Celebrated for his “roiling, insistent orchestral figuration” (New York Times) and “glittery, percussive pieces” (Toronto Globe and Mail), composer Robert Honstein (b. 1980) is a composer of orchestral, chamber, and vocal music.

Robert’s music has been performed by the Cabrillo Festival Orchestra, the Albany Symphony Orchestra,  the New York Youth Symphony, the Pittsburgh New Music Ensemble, Ensemble Dal Niente, Ensemble ACJW, the Mivos Quartet, the Del Sol Quartet, the Deviant Septet, New Morse Code, Quince, TIGUE, the Color Field Ensemble, Concert Black, the Heavy Hands Quartet, the Sebastians, the Young New Yorkers Chorus, the Fireworks Ensemble, the Mana Quartet, the Bel Cuore Saxophone Quartet, the Yale Philharmonia, the UT Austin New Music Ensemble, the Woodstock Chamber Orchestra, the Bard College Orchestra, the Hunter Symphony, the Mannes Prep Orchestra, and the Mount Holyoke Symphony,Robert has received awards, grants and recognition from Carnegie Hall, Copland House, the New York Youth Symphony, ASCAP, SCI, the Minnesota Orchestra Composer Institute, the Albany Symphony Orchestra, the Young New Yorkers Chorus, the Lake George Music Festival, the Boston New Music Initiative, the Ithaca College Chamber Orchestra, and New Music USA. His work has been featured at numerous festivals including the The Tanglewood Music Center, the Cabrillo Festival of Contemporary Music, the Bang on a Can Summer Institute, the Bowling Green New Music Festival, the Bowdoin Summer Music Festival, the Oregon Bach Festival, the Tutti New Music Festival. He has also received residencies at Copland House, the Kimmel Harding Nelson Center and I-Park.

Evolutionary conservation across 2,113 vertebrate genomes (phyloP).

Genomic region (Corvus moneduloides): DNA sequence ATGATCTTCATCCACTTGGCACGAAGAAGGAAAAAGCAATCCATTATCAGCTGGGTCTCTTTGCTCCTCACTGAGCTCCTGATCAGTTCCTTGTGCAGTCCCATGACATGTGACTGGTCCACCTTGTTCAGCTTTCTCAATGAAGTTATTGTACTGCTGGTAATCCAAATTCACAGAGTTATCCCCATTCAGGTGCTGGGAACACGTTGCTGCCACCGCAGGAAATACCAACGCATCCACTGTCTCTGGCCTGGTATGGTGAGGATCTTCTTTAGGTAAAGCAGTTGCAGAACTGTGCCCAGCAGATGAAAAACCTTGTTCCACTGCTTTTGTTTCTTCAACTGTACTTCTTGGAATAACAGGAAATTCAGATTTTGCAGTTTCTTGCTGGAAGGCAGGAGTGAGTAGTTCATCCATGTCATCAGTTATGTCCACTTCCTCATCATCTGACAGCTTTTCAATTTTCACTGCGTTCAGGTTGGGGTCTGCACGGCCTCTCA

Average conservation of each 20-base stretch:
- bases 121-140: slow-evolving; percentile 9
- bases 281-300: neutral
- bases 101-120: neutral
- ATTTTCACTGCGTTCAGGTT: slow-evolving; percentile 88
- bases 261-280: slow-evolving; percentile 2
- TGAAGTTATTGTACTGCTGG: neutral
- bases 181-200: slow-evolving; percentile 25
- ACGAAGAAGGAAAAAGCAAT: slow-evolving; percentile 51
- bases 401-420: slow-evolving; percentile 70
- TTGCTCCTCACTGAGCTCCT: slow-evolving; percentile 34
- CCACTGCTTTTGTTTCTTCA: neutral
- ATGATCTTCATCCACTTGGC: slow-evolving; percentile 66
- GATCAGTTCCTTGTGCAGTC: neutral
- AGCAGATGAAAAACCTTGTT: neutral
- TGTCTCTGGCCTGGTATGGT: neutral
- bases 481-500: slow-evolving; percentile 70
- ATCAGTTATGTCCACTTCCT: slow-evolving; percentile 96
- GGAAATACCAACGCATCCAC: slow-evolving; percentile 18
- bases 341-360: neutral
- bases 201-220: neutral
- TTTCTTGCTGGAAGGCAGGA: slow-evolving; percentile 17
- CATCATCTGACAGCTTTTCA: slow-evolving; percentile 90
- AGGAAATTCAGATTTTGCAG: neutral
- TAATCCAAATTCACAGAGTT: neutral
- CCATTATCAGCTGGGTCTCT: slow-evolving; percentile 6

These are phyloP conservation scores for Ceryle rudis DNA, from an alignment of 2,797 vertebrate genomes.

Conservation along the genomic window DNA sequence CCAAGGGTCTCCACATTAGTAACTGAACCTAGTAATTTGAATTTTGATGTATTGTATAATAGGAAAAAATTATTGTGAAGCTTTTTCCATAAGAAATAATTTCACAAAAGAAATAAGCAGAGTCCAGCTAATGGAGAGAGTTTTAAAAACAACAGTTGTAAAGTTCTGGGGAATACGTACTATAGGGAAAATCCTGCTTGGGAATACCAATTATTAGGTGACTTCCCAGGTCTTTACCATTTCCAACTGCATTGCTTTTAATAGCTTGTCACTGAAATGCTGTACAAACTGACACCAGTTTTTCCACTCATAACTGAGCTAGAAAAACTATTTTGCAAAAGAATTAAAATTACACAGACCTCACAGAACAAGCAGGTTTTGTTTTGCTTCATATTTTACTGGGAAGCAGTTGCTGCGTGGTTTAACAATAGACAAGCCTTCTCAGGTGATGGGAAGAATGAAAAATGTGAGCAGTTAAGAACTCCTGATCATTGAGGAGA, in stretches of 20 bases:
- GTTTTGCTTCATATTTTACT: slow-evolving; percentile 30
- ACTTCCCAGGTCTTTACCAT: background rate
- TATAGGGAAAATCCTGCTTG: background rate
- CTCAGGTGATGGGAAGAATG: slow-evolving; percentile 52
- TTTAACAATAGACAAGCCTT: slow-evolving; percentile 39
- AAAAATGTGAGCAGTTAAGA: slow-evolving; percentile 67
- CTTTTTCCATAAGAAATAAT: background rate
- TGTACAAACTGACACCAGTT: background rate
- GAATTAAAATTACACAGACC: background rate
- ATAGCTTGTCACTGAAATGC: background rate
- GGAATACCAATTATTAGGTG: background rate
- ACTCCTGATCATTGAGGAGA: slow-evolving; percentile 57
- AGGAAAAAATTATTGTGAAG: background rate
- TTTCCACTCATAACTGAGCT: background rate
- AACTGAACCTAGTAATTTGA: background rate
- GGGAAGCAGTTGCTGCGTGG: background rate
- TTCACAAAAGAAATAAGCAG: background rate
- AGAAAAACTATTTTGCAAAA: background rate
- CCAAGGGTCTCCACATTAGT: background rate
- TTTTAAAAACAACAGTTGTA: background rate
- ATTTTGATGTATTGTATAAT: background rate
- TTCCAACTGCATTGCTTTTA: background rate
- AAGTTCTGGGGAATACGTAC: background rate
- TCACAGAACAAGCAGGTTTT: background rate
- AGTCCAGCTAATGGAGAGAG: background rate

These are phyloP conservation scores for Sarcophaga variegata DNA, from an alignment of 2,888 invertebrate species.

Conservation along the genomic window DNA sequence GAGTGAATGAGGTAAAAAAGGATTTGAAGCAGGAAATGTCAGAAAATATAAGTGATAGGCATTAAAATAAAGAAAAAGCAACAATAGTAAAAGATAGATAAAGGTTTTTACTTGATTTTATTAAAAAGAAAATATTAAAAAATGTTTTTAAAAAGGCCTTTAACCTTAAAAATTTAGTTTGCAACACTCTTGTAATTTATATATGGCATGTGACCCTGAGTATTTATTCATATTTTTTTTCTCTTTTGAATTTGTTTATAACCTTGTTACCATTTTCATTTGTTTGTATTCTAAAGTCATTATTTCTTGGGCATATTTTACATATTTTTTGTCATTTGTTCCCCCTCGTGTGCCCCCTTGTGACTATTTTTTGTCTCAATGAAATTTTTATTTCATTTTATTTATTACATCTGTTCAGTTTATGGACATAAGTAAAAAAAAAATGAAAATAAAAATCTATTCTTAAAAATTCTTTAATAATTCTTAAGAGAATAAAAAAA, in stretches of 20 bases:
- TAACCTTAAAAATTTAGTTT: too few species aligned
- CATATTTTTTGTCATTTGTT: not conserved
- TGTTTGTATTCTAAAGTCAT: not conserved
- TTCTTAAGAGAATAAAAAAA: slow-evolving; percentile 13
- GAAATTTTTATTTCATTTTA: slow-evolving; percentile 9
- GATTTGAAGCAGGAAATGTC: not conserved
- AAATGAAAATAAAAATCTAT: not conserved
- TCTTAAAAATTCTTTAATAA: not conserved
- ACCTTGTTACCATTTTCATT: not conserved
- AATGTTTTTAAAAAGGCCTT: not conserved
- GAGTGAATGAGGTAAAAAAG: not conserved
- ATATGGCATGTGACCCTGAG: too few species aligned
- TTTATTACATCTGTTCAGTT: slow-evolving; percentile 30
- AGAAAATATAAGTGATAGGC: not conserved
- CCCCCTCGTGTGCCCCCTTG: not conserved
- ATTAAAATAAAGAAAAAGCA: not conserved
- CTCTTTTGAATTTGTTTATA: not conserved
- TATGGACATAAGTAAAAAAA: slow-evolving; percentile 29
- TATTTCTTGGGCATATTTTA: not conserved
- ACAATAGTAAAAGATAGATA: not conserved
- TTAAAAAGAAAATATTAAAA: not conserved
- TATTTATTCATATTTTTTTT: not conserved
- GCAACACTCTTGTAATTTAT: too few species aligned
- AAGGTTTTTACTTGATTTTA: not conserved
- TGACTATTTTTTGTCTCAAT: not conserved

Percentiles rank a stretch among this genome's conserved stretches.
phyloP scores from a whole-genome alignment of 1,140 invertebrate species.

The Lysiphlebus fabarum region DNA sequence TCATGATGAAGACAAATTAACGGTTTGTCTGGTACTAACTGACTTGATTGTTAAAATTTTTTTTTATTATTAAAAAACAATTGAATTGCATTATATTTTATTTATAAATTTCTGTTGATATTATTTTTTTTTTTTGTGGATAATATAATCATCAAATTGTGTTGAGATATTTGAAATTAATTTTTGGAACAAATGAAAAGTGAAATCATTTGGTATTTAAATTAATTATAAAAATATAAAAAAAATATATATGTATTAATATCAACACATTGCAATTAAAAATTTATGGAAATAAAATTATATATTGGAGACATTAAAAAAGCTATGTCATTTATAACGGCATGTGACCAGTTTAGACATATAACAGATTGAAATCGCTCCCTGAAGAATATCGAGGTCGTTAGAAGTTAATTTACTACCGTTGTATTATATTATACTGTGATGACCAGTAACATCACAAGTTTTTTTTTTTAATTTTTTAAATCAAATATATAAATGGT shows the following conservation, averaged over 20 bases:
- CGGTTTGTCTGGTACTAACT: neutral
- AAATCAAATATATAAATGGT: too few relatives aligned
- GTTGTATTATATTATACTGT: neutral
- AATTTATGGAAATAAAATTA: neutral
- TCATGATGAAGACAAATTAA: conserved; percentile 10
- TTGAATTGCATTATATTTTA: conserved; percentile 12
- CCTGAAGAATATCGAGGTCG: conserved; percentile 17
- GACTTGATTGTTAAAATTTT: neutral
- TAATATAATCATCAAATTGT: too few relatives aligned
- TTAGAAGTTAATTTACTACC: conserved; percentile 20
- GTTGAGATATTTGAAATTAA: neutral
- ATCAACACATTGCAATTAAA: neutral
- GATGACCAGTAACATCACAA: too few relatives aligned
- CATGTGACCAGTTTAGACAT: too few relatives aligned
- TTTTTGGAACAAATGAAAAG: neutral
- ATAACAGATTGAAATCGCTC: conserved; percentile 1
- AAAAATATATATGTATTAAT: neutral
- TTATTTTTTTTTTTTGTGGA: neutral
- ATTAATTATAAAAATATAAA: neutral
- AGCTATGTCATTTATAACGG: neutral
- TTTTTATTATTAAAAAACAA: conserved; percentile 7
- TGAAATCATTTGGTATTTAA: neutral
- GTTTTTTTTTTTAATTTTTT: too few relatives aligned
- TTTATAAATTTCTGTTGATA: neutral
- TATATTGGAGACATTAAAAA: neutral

Robert co-founded Fast Forward Austin, an annual marathon new music festival in Austin, TX. Described as “the first ever classical music event in Austin to make its own beer koozies” (Austin American Statesmen), Fast Forward Austin features local and national, cutting-edge artists in a “welcomingly relaxed venue… [that] tapped into what is so great about the Austin vibe: a community of people who are artistically curious, non- doctrinaire, and unpretentious” (NewMusicBox).Robert is also a founding member of the New York based composer collective Sleeping Giant, a group of “five talented guys” (The New Yorker) that are “rapidly gaining notice for their daring innovations, stylistic range and acute attention to instrumental nuance” (WQXR). Recent seasons have seen collaborations with Ensemble ACJW and the Deviant Septet. In coming seasons Sleeping Giant will be composers in residence with the Albany Symphony Orchestra as part of New Music USA’s Music Alive program.

Doug Perkins